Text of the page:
At the beginning of last year I was feeling low, quite frankly. Really low. Didn’t-want-to-get-out-of-bed low. I had weathered some personal storms that had left me shaken and vacant, and work, while I love what I do, was not a place of respite.
And then we hired Amanda.
The 24-year-old who interviewed for the reporting job was funny and smart, warm-hearted and curious, humble and confident. Her vibrant personality fills a room, at least in part by the fact that she seems to have only two volumes, loud and louder, but that’s OK because her family is Brazilian. She’d lived in Rio de Janeiro over the previous year teaching English — she’d been to Carnival, man, rode on a float and everything. She loves crafts and pop music, musicals and chunky necklaces. Despite living in Colorado all her life, she defies most of what defines the stereotypical Coloradan: she’d rather be at the beach than in the mountains; she hates snow and owns next to nothing that could be considered appropriate winter footwear, and she’d rather talk to you about feminist philosophy than the 5.11 route you finally conquered over the weekend.
My 30th birthday rolled around just a few months after we hired Amanda, and she brought me silly putty, toy dinosaurs, a Hot Wheels car and bubbles. When my depression would flare, Amanda would remind me that I’d overcome this before and this time would be no different.
She was unlike most of the folks in the office, and she brought immeasurable joy to my workdays. And I’ll go out on a limb and say that rings true for my coworkers as well.
So this year for Amanda’s 26th birthday, the editorial department decided the best way to celebrate would be to take afternoon tea at The Huckleberry in Lafayette. If you’ve never taken afternoon tea before, it’s clearly how the other half lives.
The Huckleberry itself is a bastion of comfort with hardwood floors, eclectic lighting and overstuffed chairs near the fireplace — and the pastry case, filled with carrot cake, blueberry pie, fruit tarts, cookies and flaky pastries. There’s nothing quite so comforting as the sight of a clutch of baked goods, but maybe that’s just me.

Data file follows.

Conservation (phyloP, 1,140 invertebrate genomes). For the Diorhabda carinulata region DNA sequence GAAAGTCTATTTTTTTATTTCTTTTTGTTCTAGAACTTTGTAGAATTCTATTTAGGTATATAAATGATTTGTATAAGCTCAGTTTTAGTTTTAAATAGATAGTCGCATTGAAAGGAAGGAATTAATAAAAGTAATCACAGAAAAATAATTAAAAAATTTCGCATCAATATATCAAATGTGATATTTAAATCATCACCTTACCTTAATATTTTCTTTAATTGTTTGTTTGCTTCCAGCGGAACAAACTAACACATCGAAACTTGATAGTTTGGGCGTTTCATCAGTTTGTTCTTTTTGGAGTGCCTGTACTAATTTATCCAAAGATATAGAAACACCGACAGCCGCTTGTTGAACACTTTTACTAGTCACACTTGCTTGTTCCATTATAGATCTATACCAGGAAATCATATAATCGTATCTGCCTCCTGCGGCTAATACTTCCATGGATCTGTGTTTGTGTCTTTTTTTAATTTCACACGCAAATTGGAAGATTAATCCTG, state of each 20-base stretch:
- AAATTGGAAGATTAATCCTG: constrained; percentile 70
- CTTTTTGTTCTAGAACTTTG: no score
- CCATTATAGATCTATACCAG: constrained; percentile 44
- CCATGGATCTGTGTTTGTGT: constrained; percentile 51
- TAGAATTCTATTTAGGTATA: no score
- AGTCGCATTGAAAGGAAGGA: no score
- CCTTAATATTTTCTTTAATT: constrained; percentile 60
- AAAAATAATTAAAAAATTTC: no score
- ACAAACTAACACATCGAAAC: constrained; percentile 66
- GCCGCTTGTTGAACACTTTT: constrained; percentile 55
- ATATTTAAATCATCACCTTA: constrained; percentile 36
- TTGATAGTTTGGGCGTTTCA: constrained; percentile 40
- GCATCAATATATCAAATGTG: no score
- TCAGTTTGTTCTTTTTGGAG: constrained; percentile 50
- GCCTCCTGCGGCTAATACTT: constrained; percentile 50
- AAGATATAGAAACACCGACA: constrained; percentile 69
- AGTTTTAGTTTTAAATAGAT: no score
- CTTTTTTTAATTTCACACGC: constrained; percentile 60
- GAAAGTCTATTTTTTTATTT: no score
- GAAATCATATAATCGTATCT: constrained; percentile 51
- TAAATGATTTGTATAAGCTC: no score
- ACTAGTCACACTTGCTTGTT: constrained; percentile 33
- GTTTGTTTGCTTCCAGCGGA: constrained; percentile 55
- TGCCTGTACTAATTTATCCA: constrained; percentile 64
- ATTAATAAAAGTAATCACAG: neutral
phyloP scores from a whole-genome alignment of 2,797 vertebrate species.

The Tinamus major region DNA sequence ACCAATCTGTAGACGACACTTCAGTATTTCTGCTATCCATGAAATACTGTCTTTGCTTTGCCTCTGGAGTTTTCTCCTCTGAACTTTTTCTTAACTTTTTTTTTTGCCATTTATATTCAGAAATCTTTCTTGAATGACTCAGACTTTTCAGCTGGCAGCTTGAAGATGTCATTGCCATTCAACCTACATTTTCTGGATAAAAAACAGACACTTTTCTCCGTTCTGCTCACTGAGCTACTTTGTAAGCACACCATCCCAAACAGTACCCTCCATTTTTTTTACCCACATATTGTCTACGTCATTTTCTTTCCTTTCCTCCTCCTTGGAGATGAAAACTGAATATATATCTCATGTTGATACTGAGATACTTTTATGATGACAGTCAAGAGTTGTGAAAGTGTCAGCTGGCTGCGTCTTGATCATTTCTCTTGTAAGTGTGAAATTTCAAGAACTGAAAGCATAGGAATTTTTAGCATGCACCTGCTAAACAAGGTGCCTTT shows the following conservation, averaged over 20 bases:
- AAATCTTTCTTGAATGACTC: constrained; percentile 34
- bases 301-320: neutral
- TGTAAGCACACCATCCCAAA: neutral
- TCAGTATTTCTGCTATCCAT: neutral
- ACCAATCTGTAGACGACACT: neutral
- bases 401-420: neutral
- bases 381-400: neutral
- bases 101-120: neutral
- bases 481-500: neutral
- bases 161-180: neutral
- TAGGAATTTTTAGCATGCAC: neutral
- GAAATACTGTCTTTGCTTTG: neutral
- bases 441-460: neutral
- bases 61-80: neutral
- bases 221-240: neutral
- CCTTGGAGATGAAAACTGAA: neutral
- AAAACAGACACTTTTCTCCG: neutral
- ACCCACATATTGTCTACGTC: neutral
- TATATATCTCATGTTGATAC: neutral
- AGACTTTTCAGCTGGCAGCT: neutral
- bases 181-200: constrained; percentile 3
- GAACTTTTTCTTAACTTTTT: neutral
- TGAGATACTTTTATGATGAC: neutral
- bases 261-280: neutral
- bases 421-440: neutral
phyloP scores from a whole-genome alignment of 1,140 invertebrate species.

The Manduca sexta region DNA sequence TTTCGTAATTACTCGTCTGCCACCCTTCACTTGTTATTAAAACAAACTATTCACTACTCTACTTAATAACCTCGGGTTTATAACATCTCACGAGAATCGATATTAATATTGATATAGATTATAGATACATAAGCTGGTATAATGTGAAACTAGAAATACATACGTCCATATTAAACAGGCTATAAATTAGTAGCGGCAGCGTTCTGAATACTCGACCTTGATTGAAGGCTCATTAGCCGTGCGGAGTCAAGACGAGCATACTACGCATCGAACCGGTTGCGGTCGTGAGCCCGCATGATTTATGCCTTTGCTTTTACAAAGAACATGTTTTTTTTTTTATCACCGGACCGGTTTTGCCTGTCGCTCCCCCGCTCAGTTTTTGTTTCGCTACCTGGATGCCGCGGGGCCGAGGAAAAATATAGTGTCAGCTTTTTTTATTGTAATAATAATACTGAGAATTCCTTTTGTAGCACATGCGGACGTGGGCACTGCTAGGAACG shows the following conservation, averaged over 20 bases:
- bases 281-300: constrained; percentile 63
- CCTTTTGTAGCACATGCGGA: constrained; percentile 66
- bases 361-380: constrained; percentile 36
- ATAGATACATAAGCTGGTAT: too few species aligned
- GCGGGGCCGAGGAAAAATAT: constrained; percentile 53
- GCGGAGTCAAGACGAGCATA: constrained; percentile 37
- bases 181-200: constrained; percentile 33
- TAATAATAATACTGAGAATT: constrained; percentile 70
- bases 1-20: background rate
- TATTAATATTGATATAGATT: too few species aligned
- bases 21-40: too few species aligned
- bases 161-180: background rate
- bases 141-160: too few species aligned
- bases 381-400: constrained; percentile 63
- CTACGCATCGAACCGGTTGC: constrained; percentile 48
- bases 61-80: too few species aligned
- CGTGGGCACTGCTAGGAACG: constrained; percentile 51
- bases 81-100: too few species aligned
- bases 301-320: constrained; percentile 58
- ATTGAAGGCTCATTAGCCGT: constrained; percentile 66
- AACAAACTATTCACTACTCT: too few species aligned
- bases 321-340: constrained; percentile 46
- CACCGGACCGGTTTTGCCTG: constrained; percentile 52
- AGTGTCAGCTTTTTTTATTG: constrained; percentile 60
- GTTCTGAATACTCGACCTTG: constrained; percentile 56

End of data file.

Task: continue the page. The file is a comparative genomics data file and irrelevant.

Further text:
Having afternoon tea at The Huck takes comfort a step further. You’re seated at a tabled lined with white linen and set with flowers, silverware and glasses of water with thinly sliced lemon on the rim (far more posh than thick slices). You’re given a chance to decide what pot of tea you’d like to have, maybe an earl gray or lemon mint (we also enjoyed a glass of champagne), and then you sip tea as delicately as you can while pretending not to look toward the kitchen every minute for the three-tired tray of pastries and savory tea sandwiches about to arrive.
Of all the delicious bits and nibbles on the tier — the cucumber sandwiches and gooey lemon squares and flaky artichoke-dip-filled pastries — the scones are the pièce de résistance.
Many Americans may not have the same… shall we say intensity? … about scones that the English do. Award-winning English food journalist Diana Henry spent four months last year figuring out what made the perfect rich and crumbly scone.
“Scones can be sad,” she wrote in a piece for The Telegraph. “They promise so much and often deliver so little. … The prospect of them is full of hope. And then you eat one. At first it seems good — your imagination and optimism helps — but as a bit of claggy dough sticks to the roof of your mouth you secretly admit that a scone can be like the worst bits of life — dry, hard to swallow, disappointing.”
We are delighted to report to Ms. Henry that The Huckleberry serves no hope-crushing scones. Only happiness here.
Served up with Devonshire cream, lemon curd and apricot jam, these scones were a thing of beauty. We raved and raved, and some of us ate our scones faster than others, but the consensus around the table was that while everything was good, it’s hard to make a scone and these were out-of-this-world delicious.
It may have been a simple gesture on our part, but afternoon tea, with it’s perfect scones and Devonshire cream, was our way of expressing our joy at having Amanda in our lives, professionally and personally. So here’s to Amanda… and scones.